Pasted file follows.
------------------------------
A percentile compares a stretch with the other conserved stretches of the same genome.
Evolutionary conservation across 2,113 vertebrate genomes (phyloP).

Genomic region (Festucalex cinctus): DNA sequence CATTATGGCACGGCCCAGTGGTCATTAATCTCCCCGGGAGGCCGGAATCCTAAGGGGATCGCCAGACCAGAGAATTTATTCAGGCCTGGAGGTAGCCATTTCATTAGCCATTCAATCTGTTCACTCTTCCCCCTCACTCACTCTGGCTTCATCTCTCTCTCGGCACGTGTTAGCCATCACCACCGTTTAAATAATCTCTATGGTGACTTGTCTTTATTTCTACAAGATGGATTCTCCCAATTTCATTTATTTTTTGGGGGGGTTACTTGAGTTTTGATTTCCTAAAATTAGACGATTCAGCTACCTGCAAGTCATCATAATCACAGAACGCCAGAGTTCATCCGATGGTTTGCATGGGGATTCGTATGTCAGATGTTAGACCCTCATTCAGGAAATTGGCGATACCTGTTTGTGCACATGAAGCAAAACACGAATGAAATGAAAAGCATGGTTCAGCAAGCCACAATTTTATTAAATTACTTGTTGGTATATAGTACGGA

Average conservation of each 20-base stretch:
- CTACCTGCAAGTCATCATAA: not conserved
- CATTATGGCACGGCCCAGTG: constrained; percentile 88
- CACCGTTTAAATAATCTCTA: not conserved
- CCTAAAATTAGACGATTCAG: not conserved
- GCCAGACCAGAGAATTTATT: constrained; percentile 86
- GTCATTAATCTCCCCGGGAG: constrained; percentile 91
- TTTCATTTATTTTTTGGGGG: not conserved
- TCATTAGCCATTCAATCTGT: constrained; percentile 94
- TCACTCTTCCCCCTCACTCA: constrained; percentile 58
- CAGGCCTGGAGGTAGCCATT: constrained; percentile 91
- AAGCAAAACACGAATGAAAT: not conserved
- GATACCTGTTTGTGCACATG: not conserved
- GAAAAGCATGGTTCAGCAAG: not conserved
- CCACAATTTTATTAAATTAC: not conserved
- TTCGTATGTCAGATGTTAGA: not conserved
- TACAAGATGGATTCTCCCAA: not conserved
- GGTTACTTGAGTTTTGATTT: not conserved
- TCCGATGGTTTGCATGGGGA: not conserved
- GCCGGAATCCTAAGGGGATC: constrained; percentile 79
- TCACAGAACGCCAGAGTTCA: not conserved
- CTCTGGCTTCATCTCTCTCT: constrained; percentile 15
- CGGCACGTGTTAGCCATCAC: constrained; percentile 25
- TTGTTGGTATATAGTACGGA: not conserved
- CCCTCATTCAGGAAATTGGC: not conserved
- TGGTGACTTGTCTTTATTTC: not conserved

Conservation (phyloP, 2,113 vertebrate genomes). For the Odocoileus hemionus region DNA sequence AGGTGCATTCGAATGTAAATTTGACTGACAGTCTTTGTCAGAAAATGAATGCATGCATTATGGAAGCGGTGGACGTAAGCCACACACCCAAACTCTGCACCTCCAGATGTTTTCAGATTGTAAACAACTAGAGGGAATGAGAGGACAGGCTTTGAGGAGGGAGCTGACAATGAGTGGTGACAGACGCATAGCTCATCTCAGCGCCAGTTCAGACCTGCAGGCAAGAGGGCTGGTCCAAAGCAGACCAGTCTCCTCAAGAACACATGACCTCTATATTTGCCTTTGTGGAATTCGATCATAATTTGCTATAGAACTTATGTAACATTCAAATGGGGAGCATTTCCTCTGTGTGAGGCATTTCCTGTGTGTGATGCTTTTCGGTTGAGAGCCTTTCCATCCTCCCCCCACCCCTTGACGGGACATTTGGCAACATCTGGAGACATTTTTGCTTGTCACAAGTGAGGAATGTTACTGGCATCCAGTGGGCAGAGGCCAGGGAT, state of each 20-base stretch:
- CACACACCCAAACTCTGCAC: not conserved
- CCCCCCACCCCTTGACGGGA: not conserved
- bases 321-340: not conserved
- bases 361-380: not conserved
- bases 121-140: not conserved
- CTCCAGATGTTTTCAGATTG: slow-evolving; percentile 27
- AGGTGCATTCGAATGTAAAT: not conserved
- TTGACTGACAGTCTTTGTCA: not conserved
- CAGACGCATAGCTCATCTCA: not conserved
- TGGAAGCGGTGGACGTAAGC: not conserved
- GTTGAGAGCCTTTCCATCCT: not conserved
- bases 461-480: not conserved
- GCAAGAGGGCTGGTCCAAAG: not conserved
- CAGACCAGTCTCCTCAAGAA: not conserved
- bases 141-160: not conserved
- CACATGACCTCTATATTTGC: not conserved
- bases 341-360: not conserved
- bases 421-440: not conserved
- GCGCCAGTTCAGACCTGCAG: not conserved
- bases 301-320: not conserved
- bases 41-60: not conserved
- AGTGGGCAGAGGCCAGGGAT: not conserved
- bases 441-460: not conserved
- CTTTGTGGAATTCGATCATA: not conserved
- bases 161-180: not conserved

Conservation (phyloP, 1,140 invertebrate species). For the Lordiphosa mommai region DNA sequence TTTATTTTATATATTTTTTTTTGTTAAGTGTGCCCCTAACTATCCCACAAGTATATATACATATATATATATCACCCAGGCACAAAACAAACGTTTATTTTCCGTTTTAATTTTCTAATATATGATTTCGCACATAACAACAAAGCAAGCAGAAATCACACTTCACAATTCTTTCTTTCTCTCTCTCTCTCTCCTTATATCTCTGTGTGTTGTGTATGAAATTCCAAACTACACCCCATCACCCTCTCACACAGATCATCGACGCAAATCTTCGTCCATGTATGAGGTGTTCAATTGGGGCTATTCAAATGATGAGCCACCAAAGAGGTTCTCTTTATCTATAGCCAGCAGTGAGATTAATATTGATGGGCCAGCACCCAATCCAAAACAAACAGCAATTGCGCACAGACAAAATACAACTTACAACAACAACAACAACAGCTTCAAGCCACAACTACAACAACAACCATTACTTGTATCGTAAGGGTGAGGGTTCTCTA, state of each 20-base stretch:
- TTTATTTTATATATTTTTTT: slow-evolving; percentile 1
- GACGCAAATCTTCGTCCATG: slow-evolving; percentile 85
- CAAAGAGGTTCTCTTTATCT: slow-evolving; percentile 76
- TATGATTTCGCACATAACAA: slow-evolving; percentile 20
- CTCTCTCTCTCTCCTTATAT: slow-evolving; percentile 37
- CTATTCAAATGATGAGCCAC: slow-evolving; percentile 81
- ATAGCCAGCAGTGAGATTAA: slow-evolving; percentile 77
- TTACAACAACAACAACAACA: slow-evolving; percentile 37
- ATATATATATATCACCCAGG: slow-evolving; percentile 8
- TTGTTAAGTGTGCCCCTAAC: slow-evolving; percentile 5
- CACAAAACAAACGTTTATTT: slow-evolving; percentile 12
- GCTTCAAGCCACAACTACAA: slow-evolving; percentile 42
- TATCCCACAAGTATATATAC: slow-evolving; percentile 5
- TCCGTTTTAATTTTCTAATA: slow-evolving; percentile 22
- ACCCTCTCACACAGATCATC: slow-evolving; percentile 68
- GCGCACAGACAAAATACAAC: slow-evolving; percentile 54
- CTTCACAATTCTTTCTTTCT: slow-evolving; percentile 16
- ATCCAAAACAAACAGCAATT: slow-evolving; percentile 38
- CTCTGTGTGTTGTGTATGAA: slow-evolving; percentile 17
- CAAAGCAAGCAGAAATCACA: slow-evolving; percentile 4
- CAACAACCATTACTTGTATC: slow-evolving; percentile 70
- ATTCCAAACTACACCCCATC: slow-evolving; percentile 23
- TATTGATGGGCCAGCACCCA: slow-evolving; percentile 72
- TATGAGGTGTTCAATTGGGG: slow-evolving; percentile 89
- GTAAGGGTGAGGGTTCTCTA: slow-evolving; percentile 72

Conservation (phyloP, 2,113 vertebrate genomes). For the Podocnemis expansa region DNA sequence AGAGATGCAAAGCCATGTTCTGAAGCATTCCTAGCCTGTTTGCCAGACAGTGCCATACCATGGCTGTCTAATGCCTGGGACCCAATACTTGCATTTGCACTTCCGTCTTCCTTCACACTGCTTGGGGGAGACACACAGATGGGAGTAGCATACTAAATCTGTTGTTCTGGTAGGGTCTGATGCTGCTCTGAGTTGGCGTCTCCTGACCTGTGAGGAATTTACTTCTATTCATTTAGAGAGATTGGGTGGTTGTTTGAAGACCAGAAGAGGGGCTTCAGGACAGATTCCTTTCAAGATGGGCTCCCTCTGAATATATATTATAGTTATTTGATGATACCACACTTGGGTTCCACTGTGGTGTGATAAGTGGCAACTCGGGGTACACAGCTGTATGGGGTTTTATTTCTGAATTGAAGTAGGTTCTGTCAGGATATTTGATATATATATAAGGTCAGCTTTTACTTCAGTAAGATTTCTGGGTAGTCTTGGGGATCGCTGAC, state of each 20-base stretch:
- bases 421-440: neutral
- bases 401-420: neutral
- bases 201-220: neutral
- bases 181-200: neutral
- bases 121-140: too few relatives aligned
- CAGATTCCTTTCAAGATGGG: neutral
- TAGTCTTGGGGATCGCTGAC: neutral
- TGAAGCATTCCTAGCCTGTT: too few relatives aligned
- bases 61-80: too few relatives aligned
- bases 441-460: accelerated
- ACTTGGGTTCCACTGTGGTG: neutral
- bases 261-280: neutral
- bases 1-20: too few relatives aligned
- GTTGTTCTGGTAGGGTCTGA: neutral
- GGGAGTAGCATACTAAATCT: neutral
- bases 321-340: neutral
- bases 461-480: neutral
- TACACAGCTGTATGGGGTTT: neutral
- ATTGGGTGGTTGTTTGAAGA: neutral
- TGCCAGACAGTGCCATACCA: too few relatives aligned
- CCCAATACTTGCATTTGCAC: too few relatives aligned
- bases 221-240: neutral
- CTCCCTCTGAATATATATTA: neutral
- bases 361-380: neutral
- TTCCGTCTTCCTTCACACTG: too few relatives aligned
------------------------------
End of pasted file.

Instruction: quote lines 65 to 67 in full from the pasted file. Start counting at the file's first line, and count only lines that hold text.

- ATATATATATATCACCCAGG: slow-evolving; percentile 8
- TTGTTAAGTGTGCCCCTAAC: slow-evolving; percentile 5
- CACAAAACAAACGTTTATTT: slow-evolving; percentile 12